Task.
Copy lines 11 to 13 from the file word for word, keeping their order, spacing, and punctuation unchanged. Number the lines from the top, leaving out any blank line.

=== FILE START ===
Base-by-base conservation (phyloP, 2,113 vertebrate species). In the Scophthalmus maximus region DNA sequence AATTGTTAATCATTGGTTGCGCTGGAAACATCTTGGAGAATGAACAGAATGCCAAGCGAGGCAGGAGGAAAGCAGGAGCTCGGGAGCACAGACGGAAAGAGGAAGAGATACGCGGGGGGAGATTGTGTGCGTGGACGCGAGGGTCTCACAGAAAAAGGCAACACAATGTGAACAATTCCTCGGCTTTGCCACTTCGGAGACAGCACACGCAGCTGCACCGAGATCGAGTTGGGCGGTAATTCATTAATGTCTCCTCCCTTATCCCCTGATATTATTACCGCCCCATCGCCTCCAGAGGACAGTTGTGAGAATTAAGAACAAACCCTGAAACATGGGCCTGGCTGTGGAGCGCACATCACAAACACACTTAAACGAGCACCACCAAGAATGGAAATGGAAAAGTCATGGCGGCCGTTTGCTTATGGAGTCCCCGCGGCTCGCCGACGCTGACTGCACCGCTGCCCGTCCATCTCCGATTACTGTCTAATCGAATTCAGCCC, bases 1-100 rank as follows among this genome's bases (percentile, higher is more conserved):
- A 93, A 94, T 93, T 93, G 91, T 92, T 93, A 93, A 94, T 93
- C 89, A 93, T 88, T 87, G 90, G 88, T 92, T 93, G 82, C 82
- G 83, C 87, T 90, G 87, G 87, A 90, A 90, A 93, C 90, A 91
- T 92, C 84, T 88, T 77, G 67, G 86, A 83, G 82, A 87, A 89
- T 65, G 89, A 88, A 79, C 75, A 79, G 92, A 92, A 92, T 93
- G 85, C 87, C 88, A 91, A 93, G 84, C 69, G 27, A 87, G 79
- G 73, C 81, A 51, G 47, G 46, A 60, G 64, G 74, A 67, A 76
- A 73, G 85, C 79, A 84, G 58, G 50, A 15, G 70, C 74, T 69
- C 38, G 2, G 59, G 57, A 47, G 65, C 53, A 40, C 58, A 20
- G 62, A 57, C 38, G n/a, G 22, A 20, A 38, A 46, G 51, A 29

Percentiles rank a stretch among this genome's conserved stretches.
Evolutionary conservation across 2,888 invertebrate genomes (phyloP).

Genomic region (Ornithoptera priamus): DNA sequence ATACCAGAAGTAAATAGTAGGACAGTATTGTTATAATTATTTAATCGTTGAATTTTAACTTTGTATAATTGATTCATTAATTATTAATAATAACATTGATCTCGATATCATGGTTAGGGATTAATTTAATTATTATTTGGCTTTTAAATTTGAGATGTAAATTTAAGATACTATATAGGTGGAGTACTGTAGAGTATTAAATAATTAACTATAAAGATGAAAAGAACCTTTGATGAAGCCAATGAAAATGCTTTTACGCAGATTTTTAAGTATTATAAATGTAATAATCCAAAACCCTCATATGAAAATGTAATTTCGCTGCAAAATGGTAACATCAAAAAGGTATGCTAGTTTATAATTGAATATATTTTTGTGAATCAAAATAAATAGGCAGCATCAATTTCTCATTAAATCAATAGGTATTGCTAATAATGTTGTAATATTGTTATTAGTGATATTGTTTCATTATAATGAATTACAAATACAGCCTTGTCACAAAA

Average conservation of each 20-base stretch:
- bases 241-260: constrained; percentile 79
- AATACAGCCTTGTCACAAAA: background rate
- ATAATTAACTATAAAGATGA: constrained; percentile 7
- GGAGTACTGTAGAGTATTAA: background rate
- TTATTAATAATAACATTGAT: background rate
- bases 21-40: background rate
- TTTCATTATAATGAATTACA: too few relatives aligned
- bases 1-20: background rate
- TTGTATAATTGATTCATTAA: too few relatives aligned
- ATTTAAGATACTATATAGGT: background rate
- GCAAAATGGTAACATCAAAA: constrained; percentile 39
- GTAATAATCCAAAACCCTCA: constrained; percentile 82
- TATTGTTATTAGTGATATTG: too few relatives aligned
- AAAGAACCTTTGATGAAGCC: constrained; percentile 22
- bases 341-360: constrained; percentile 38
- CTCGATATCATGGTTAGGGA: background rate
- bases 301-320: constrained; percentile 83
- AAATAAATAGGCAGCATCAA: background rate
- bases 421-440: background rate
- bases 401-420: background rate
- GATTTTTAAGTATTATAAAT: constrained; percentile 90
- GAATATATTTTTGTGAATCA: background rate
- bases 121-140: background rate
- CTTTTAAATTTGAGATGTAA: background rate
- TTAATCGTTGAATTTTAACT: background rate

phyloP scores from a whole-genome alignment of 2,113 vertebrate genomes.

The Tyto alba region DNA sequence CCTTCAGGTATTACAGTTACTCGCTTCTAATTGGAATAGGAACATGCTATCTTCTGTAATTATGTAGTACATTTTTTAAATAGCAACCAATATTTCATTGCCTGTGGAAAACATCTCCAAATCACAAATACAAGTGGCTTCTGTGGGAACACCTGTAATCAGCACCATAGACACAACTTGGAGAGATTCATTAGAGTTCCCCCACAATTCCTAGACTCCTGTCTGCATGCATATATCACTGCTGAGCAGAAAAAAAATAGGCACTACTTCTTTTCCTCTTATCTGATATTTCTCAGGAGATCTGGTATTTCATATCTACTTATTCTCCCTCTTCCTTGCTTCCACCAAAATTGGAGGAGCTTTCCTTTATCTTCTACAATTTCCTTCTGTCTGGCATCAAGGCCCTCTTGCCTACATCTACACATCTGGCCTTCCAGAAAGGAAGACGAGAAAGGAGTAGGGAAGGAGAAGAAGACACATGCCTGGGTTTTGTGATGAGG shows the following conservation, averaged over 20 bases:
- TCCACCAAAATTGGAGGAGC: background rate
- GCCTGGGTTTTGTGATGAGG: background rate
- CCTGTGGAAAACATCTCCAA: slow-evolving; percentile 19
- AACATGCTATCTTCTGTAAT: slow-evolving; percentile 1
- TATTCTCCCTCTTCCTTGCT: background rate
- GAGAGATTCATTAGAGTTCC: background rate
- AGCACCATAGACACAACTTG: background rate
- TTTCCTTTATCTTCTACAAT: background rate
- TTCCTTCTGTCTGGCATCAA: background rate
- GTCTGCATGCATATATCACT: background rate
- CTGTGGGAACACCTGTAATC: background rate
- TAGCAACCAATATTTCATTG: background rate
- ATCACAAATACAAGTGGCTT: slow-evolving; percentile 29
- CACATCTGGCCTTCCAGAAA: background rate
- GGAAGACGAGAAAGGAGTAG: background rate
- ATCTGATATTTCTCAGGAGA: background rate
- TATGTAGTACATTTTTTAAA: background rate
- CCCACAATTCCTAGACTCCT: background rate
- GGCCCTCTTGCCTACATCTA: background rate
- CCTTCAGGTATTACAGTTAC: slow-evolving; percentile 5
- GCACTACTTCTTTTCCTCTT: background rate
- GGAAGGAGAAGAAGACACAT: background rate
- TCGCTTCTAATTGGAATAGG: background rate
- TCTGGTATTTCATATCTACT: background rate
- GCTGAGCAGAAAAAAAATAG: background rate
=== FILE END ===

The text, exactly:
- G 62, A 57, C 38, G n/a, G 22, A 20, A 38, A 46, G 51, A 29

Percentiles rank a stretch among this genome's conserved stretches.
Evolutionary conservation across 2,888 invertebrate genomes (phyloP).